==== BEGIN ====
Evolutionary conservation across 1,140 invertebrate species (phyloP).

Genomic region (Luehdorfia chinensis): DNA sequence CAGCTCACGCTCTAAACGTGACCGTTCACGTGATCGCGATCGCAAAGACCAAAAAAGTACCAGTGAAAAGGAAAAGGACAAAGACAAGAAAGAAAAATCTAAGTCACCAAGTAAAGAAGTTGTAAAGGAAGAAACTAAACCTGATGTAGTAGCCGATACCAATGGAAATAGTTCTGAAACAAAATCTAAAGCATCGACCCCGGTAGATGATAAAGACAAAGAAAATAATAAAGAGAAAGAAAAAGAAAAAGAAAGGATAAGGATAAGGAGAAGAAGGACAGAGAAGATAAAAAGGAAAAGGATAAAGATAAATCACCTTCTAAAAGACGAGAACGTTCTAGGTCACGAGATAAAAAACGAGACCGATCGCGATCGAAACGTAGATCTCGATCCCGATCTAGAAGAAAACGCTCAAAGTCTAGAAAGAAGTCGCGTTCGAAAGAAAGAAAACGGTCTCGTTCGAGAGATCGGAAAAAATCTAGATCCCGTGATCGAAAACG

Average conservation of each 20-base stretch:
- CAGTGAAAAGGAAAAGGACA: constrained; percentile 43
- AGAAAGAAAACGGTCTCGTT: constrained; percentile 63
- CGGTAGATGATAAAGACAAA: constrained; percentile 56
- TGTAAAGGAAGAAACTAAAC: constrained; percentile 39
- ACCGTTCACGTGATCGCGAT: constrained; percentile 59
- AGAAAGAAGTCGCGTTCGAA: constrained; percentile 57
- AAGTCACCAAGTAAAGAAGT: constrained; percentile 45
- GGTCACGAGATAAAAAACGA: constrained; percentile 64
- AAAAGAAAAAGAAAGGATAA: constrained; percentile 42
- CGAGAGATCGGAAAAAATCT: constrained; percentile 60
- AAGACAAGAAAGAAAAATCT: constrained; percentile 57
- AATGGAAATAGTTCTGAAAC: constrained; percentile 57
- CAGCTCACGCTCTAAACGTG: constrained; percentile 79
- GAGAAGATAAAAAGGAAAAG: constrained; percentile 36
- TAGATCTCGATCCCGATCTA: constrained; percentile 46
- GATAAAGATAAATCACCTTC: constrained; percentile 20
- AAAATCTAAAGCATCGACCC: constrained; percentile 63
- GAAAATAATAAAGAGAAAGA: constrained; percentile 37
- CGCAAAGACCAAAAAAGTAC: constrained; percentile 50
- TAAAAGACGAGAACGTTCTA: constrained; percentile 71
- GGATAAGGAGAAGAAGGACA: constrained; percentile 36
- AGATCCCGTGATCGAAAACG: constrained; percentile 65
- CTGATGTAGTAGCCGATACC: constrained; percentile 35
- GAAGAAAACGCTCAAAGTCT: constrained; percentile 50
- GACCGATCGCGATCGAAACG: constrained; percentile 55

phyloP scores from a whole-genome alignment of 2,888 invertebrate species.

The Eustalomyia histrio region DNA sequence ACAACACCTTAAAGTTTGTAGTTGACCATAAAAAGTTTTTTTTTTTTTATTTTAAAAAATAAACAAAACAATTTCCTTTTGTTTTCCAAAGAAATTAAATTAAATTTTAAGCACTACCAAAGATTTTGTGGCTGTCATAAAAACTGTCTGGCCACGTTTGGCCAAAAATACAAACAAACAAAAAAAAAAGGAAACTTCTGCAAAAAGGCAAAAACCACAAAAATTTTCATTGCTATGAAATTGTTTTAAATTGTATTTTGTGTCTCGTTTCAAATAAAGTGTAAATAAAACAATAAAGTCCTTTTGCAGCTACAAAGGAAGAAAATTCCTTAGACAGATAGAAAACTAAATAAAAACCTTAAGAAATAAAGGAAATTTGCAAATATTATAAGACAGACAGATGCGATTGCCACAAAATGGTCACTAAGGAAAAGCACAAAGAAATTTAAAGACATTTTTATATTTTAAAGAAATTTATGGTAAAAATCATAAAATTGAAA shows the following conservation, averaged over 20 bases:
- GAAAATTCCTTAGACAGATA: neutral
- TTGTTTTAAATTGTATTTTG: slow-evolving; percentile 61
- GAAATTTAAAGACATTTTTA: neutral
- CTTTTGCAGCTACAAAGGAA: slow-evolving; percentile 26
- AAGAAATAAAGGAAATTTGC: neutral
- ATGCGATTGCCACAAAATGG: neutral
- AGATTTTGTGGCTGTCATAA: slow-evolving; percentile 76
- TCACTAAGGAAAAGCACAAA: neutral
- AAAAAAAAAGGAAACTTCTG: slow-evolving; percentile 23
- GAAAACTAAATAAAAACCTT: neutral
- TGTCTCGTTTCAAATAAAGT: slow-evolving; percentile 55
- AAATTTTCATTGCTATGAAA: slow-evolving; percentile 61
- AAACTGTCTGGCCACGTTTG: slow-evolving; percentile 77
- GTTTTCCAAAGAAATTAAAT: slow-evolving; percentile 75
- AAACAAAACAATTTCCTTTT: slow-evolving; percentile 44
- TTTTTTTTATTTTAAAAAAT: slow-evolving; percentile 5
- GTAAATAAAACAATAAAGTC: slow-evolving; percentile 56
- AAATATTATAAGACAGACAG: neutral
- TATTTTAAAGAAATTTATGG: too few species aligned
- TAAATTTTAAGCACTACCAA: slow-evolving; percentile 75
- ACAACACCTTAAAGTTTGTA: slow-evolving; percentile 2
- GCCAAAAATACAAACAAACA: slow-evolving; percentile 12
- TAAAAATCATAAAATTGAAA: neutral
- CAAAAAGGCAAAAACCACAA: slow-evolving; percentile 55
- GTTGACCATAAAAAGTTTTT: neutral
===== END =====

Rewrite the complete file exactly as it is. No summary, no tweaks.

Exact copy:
Evolutionary conservation across 1,140 invertebrate species (phyloP).

Genomic region (Luehdorfia chinensis): DNA sequence CAGCTCACGCTCTAAACGTGACCGTTCACGTGATCGCGATCGCAAAGACCAAAAAAGTACCAGTGAAAAGGAAAAGGACAAAGACAAGAAAGAAAAATCTAAGTCACCAAGTAAAGAAGTTGTAAAGGAAGAAACTAAACCTGATGTAGTAGCCGATACCAATGGAAATAGTTCTGAAACAAAATCTAAAGCATCGACCCCGGTAGATGATAAAGACAAAGAAAATAATAAAGAGAAAGAAAAAGAAAAAGAAAGGATAAGGATAAGGAGAAGAAGGACAGAGAAGATAAAAAGGAAAAGGATAAAGATAAATCACCTTCTAAAAGACGAGAACGTTCTAGGTCACGAGATAAAAAACGAGACCGATCGCGATCGAAACGTAGATCTCGATCCCGATCTAGAAGAAAACGCTCAAAGTCTAGAAAGAAGTCGCGTTCGAAAGAAAGAAAACGGTCTCGTTCGAGAGATCGGAAAAAATCTAGATCCCGTGATCGAAAACG

Average conservation of each 20-base stretch:
- CAGTGAAAAGGAAAAGGACA: constrained; percentile 43
- AGAAAGAAAACGGTCTCGTT: constrained; percentile 63
- CGGTAGATGATAAAGACAAA: constrained; percentile 56
- TGTAAAGGAAGAAACTAAAC: constrained; percentile 39
- ACCGTTCACGTGATCGCGAT: constrained; percentile 59
- AGAAAGAAGTCGCGTTCGAA: constrained; percentile 57
- AAGTCACCAAGTAAAGAAGT: constrained; percentile 45
- GGTCACGAGATAAAAAACGA: constrained; percentile 64
- AAAAGAAAAAGAAAGGATAA: constrained; percentile 42
- CGAGAGATCGGAAAAAATCT: constrained; percentile 60
- AAGACAAGAAAGAAAAATCT: constrained; percentile 57
- AATGGAAATAGTTCTGAAAC: constrained; percentile 57
- CAGCTCACGCTCTAAACGTG: constrained; percentile 79
- GAGAAGATAAAAAGGAAAAG: constrained; percentile 36
- TAGATCTCGATCCCGATCTA: constrained; percentile 46
- GATAAAGATAAATCACCTTC: constrained; percentile 20
- AAAATCTAAAGCATCGACCC: constrained; percentile 63
- GAAAATAATAAAGAGAAAGA: constrained; percentile 37
- CGCAAAGACCAAAAAAGTAC: constrained; percentile 50
- TAAAAGACGAGAACGTTCTA: constrained; percentile 71
- GGATAAGGAGAAGAAGGACA: constrained; percentile 36
- AGATCCCGTGATCGAAAACG: constrained; percentile 65
- CTGATGTAGTAGCCGATACC: constrained; percentile 35
- GAAGAAAACGCTCAAAGTCT: constrained; percentile 50
- GACCGATCGCGATCGAAACG: constrained; percentile 55

phyloP scores from a whole-genome alignment of 2,888 invertebrate species.

The Eustalomyia histrio region DNA sequence ACAACACCTTAAAGTTTGTAGTTGACCATAAAAAGTTTTTTTTTTTTTATTTTAAAAAATAAACAAAACAATTTCCTTTTGTTTTCCAAAGAAATTAAATTAAATTTTAAGCACTACCAAAGATTTTGTGGCTGTCATAAAAACTGTCTGGCCACGTTTGGCCAAAAATACAAACAAACAAAAAAAAAAGGAAACTTCTGCAAAAAGGCAAAAACCACAAAAATTTTCATTGCTATGAAATTGTTTTAAATTGTATTTTGTGTCTCGTTTCAAATAAAGTGTAAATAAAACAATAAAGTCCTTTTGCAGCTACAAAGGAAGAAAATTCCTTAGACAGATAGAAAACTAAATAAAAACCTTAAGAAATAAAGGAAATTTGCAAATATTATAAGACAGACAGATGCGATTGCCACAAAATGGTCACTAAGGAAAAGCACAAAGAAATTTAAAGACATTTTTATATTTTAAAGAAATTTATGGTAAAAATCATAAAATTGAAA shows the following conservation, averaged over 20 bases:
- GAAAATTCCTTAGACAGATA: neutral
- TTGTTTTAAATTGTATTTTG: slow-evolving; percentile 61
- GAAATTTAAAGACATTTTTA: neutral
- CTTTTGCAGCTACAAAGGAA: slow-evolving; percentile 26
- AAGAAATAAAGGAAATTTGC: neutral
- ATGCGATTGCCACAAAATGG: neutral
- AGATTTTGTGGCTGTCATAA: slow-evolving; percentile 76
- TCACTAAGGAAAAGCACAAA: neutral
- AAAAAAAAAGGAAACTTCTG: slow-evolving; percentile 23
- GAAAACTAAATAAAAACCTT: neutral
- TGTCTCGTTTCAAATAAAGT: slow-evolving; percentile 55
- AAATTTTCATTGCTATGAAA: slow-evolving; percentile 61
- AAACTGTCTGGCCACGTTTG: slow-evolving; percentile 77
- GTTTTCCAAAGAAATTAAAT: slow-evolving; percentile 75
- AAACAAAACAATTTCCTTTT: slow-evolving; percentile 44
- TTTTTTTTATTTTAAAAAAT: slow-evolving; percentile 5
- GTAAATAAAACAATAAAGTC: slow-evolving; percentile 56
- AAATATTATAAGACAGACAG: neutral
- TATTTTAAAGAAATTTATGG: too few species aligned
- TAAATTTTAAGCACTACCAA: slow-evolving; percentile 75
- ACAACACCTTAAAGTTTGTA: slow-evolving; percentile 2
- GCCAAAAATACAAACAAACA: slow-evolving; percentile 12
- TAAAAATCATAAAATTGAAA: neutral
- CAAAAAGGCAAAAACCACAA: slow-evolving; percentile 55
- GTTGACCATAAAAAGTTTTT: neutral